Jewish World Review July 13, 2005/ 6 Taamuz 5765


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The Left has to stop blaming Bush for terrorism, his policy is our only hope | It's not surprising that one of the dumbest comments (and there were scores) following the murders in London last week was issued by Jann Wenner, publisher of Rolling Stone. Wenner is a canny businessman, a Baby Boomer entrepreneur who parlayed his idolatry of rock 'n' roll stars into fabulous wealth and celebrity, but his understanding of politics has always been na´ve. His first question for a RS interview to newly elected president Bill Clinton in the summer of 1993 was "Are you having fun?"

Contributing to the blog The Huffington Post on July 7, less than 24 hours after al-Qaeda bombs took the lives of more than 50 civilians, Wenner wrote the following. "Amid all the optimism surrounding Blair, Bono & Geldolf doing Live 8 and G-8, and the award of that most wonderful and pacific of international institutions and global brotherhood—the Olympics—what a grim thing to have happened. Violence rarely gets us anywhere; the PLO, the IRA, the SLA, among others have achieved so little with their terrorism. If the London bombings are the work of an Al Qaeda offshoot, then you have to fairly say, in the same way we condemn other's terror, this is in part the result of Bush's War on Iraq."

Never mind that the 1972 Olympic games in Munich were hardly "pacific," or that Bob Geldolf's pop extravaganza to raise awareness about poverty in Africa was a well-intentioned but ultimately fruitless, feel-good exercise. Rather, it's the narrow-minded and reflexive view of Wenner, and indeed a majority of left-wingers, that "Bush's war" in Iraq—as if Saddam Hussein, whose brutality as dictator of that country conveniently recedes for some into history, was a beneficent leader—is the reason people are slaughtered by jihadists is simplistic.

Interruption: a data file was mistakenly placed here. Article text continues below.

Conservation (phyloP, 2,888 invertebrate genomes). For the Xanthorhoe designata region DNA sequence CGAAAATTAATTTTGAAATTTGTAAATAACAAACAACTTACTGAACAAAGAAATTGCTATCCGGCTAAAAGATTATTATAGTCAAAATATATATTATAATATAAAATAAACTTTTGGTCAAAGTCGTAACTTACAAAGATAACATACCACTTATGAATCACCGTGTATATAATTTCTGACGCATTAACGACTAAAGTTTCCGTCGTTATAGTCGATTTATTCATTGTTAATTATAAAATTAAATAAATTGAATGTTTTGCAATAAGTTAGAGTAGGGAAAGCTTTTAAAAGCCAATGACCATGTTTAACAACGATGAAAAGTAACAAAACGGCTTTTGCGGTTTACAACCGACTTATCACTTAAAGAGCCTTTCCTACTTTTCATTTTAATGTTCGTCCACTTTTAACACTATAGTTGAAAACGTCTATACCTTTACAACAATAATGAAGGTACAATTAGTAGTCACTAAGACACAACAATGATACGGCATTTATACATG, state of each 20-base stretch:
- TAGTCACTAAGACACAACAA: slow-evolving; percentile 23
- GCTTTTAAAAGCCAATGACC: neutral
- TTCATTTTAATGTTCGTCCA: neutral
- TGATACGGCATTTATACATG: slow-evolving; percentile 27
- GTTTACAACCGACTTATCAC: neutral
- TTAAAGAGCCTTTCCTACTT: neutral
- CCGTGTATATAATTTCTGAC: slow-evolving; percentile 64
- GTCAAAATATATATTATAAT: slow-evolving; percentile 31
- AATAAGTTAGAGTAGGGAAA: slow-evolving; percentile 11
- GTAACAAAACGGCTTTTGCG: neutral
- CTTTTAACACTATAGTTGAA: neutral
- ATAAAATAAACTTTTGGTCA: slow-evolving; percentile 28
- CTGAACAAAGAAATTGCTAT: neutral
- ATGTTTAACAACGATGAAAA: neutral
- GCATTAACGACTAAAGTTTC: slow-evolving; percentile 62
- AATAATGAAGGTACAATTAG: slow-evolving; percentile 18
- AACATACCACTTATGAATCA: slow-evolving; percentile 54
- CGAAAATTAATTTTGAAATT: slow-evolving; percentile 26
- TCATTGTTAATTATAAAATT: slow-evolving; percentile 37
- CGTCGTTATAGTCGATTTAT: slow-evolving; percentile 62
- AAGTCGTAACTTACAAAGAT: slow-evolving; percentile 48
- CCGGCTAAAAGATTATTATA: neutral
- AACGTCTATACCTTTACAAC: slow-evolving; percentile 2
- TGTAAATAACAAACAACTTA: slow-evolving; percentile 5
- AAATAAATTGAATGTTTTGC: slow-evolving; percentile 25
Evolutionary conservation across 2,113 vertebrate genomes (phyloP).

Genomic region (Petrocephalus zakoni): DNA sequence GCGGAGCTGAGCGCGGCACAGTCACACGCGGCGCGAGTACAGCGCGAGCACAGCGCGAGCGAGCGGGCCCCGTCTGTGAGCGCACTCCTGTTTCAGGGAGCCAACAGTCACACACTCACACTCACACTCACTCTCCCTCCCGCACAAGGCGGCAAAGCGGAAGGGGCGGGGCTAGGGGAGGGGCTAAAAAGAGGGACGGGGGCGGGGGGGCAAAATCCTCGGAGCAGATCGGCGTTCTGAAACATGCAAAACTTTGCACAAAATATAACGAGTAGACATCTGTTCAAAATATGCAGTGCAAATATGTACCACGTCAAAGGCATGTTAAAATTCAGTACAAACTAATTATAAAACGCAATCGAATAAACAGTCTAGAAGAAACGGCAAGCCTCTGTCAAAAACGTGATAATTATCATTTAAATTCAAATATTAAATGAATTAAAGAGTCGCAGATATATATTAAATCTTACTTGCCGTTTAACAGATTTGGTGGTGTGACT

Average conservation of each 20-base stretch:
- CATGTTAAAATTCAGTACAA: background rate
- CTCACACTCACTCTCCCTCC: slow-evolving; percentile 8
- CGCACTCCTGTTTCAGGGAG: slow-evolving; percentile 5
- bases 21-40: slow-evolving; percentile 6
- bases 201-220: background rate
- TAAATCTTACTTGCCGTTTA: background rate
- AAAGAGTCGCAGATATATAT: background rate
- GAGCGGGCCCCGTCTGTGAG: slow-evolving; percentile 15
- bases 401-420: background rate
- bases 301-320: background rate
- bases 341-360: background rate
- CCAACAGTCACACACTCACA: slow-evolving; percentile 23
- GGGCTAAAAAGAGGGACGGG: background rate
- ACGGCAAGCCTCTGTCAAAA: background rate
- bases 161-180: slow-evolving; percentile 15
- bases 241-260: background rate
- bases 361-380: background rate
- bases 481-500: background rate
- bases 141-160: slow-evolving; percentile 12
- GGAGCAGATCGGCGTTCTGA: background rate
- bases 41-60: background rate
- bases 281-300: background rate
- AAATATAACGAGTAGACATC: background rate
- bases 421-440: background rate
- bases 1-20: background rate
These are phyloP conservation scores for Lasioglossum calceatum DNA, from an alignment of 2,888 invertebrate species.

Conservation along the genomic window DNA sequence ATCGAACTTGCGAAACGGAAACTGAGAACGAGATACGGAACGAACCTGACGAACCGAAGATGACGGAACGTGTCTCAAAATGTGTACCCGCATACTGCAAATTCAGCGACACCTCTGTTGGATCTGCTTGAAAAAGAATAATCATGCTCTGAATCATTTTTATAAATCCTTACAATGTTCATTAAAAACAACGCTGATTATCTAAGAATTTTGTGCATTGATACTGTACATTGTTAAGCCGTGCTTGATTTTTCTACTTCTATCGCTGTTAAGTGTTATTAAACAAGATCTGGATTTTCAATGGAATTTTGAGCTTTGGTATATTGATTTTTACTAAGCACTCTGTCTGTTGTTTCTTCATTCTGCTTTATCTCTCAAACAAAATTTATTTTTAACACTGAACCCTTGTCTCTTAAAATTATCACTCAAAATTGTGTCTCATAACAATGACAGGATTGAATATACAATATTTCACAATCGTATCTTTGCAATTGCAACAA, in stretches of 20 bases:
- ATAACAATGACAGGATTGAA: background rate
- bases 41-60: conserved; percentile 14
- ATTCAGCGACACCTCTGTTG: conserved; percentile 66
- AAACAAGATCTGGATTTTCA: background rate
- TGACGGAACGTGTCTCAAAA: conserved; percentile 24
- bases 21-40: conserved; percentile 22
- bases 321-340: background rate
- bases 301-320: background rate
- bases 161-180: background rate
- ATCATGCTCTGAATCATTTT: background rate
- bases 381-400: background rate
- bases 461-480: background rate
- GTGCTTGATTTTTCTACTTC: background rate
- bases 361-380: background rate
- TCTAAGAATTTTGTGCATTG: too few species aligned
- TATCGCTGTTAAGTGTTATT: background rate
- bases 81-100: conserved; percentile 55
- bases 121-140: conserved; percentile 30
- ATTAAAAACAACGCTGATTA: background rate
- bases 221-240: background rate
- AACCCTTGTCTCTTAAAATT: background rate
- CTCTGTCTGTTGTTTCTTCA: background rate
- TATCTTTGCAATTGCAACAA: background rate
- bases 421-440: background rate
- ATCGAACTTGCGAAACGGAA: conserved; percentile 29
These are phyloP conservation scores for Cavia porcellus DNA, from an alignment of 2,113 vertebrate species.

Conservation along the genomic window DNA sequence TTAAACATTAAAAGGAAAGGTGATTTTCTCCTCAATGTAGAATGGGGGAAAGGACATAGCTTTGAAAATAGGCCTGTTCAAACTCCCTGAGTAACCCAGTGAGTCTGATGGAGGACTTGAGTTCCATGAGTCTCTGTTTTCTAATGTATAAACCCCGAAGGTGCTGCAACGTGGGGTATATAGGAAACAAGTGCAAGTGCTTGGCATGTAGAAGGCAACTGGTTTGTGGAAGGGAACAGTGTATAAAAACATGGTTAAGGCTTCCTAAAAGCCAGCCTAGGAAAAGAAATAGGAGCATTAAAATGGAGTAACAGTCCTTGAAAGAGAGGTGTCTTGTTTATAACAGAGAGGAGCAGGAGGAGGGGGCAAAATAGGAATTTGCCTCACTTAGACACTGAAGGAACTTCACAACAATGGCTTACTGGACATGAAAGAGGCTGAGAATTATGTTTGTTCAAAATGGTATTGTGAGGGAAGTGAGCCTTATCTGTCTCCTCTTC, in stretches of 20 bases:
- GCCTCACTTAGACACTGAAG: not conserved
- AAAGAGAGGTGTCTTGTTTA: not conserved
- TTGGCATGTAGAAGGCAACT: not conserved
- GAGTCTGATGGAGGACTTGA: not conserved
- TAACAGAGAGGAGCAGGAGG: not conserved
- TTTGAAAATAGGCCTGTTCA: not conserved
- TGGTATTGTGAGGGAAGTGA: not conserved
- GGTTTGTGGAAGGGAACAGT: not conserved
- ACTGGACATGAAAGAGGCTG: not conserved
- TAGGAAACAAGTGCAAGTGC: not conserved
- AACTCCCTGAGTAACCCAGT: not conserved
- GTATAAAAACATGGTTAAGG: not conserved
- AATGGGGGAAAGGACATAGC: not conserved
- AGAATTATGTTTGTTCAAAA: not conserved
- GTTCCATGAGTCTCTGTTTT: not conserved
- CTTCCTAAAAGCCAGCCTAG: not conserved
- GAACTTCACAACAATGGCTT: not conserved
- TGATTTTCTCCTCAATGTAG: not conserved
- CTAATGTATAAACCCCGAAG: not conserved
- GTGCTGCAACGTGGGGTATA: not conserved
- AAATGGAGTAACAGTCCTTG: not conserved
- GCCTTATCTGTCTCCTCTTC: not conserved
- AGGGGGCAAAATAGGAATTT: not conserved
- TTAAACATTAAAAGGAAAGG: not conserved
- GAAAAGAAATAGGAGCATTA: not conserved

As I recall, the first (and mostly botched) attack on the World Trade Center occurred in 1993, when Clinton was president and the United States wasn't at war with any country. In addition, during the 90s, the terrorist attacks in Kenya, Nairobi and the USS Cole, were carried out by fanatics who hated the Western world's culture, and not a specific Washington administration.

What do Wenner and his political soulmates believe was the cause of the 9/11 devastation? Oh, I forgot: Bush was at his ranch in Crawford, Texas, clearing brush instead of heeding "chatter" gathered by intelligence agencies.

Similarly, the elite media are in a hand-wringing dither about the latest atrocities. Consider the lead two paragraphs of Julie Hirschfeld Davis' July 8 Sun news account, headlined "Attacks could build Bush's support." She writes: "For President Bush, who has made fighting terrorism a driving focus of his presidency, the London bombings were a brutal illustration of his frequent admonition that 'the war on terror goes on.'

"But the attack in Britain, the closest U.S. ally, also pointed up a harsh reality for Bush: that four years after 9/11 and his declaration of war on terrorism, Western democracies remain vulnerable to incidents on their own soil."